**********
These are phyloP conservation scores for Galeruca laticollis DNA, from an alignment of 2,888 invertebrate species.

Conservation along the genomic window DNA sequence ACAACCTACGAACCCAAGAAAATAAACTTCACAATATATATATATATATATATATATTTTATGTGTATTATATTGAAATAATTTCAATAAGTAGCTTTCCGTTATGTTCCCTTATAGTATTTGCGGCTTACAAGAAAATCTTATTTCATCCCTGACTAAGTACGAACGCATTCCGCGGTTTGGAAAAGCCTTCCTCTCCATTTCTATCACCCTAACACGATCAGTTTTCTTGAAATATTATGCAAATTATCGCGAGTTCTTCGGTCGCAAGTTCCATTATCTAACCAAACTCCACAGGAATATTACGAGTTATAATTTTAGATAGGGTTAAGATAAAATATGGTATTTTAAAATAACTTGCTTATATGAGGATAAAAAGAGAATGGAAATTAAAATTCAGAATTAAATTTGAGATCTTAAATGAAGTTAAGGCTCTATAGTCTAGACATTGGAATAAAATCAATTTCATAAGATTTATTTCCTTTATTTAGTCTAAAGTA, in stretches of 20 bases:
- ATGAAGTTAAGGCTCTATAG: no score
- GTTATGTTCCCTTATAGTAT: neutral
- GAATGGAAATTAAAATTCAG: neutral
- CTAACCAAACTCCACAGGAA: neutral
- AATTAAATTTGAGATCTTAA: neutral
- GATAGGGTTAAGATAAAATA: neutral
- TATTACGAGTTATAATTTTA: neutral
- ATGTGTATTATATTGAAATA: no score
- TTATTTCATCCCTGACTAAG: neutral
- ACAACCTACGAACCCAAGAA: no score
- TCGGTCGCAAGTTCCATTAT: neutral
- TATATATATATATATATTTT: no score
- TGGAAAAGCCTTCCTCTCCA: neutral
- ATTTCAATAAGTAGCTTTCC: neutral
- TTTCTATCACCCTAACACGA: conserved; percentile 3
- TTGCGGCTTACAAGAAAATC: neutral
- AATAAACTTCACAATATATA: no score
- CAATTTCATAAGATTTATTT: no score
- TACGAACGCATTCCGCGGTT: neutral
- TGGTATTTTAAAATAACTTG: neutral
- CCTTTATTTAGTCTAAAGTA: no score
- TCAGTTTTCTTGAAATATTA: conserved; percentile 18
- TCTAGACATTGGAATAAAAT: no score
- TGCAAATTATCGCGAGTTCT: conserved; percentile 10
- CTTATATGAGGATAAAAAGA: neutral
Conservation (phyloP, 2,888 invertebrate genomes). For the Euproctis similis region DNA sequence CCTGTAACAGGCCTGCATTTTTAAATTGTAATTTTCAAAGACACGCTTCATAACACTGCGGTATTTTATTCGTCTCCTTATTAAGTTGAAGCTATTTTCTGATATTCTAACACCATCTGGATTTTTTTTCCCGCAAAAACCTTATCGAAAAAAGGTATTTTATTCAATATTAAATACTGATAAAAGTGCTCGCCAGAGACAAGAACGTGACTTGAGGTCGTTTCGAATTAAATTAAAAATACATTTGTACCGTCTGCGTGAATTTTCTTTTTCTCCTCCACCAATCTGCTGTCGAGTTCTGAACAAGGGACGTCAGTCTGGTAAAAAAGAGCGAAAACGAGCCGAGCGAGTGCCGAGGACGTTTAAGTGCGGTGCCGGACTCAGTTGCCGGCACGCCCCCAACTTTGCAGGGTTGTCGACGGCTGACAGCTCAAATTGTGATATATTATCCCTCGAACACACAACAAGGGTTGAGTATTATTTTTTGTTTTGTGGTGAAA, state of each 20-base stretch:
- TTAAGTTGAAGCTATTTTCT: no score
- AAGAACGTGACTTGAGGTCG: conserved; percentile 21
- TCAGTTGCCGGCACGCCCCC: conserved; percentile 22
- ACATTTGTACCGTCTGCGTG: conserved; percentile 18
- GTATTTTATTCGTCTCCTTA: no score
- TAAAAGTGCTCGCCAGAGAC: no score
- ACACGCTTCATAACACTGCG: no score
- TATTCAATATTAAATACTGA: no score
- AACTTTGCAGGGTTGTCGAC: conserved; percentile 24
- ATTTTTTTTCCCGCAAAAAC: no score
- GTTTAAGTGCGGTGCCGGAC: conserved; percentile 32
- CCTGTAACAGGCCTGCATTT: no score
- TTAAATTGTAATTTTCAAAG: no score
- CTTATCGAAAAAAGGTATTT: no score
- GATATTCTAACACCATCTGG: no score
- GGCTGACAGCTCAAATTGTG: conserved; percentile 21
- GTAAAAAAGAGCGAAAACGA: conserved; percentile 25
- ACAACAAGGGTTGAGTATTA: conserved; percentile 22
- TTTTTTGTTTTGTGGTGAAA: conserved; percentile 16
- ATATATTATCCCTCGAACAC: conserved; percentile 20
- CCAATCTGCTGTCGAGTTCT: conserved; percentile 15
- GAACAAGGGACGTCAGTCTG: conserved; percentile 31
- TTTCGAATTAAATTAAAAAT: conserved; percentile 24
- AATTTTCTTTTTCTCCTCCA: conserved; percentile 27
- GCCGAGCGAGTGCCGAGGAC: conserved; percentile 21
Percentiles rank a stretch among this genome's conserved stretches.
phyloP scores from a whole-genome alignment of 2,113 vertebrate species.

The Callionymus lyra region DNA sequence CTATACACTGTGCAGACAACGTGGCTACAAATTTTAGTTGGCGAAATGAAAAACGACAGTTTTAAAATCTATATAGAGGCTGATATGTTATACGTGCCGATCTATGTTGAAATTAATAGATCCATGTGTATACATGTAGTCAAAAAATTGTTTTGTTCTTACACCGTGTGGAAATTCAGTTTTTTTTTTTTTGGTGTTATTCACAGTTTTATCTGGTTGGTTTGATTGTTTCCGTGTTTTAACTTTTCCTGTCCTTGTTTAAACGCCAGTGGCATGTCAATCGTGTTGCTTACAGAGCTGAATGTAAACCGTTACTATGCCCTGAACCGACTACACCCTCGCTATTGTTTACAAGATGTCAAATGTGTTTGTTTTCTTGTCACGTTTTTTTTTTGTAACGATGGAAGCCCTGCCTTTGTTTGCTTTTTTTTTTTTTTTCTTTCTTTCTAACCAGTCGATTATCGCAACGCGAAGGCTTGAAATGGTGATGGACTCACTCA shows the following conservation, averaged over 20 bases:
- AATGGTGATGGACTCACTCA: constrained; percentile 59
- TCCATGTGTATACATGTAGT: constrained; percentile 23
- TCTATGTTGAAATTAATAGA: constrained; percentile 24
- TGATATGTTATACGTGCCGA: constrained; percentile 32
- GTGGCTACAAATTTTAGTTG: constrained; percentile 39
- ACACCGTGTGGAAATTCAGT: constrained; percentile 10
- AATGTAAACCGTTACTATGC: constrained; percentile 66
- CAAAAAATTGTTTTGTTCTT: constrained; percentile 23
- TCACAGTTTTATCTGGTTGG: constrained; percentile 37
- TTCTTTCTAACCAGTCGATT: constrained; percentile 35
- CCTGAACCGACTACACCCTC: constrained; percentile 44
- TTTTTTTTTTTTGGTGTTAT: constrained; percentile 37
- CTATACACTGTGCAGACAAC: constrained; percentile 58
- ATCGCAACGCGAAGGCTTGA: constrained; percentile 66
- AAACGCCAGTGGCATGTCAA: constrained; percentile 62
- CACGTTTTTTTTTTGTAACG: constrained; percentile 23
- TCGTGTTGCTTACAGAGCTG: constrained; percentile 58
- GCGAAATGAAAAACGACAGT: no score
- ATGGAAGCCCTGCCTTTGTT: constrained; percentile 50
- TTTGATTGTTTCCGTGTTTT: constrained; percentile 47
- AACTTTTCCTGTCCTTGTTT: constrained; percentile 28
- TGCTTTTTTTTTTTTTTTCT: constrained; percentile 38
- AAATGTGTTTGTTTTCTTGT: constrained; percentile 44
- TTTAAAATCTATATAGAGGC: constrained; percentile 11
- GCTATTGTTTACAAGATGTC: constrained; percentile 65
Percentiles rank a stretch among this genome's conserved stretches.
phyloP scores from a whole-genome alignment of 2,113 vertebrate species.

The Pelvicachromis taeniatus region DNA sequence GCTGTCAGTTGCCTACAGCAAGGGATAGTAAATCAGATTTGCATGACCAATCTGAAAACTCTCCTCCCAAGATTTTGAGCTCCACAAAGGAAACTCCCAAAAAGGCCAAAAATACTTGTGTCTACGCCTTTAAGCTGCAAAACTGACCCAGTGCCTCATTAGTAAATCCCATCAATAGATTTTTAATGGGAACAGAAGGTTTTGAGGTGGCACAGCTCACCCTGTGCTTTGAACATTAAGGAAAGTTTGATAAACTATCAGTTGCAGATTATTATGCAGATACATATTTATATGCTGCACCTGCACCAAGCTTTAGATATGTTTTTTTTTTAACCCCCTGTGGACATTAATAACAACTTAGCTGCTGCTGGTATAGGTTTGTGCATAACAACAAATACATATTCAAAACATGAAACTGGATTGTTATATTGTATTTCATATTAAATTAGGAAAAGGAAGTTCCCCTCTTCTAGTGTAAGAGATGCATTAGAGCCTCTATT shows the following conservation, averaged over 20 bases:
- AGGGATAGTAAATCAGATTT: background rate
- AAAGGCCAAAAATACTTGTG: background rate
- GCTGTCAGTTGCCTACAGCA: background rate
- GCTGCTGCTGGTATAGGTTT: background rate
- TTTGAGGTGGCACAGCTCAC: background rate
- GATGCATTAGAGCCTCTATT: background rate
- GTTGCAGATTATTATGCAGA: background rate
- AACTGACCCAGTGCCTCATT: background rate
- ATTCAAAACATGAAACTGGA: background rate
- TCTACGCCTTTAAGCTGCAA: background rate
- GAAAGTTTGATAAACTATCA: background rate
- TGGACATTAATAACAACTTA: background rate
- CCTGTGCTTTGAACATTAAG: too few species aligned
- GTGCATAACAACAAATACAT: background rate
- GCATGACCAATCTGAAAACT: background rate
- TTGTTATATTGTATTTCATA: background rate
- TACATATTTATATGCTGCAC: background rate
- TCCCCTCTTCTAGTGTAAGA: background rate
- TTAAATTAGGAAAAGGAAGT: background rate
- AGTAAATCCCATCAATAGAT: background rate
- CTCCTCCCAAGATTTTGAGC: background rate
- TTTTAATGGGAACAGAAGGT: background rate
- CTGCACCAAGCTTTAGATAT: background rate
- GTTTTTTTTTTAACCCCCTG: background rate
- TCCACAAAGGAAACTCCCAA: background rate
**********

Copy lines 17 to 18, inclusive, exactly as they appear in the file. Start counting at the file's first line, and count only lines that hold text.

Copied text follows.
- TTTCTATCACCCTAACACGA: conserved; percentile 3
- TTGCGGCTTACAAGAAAATC: neutral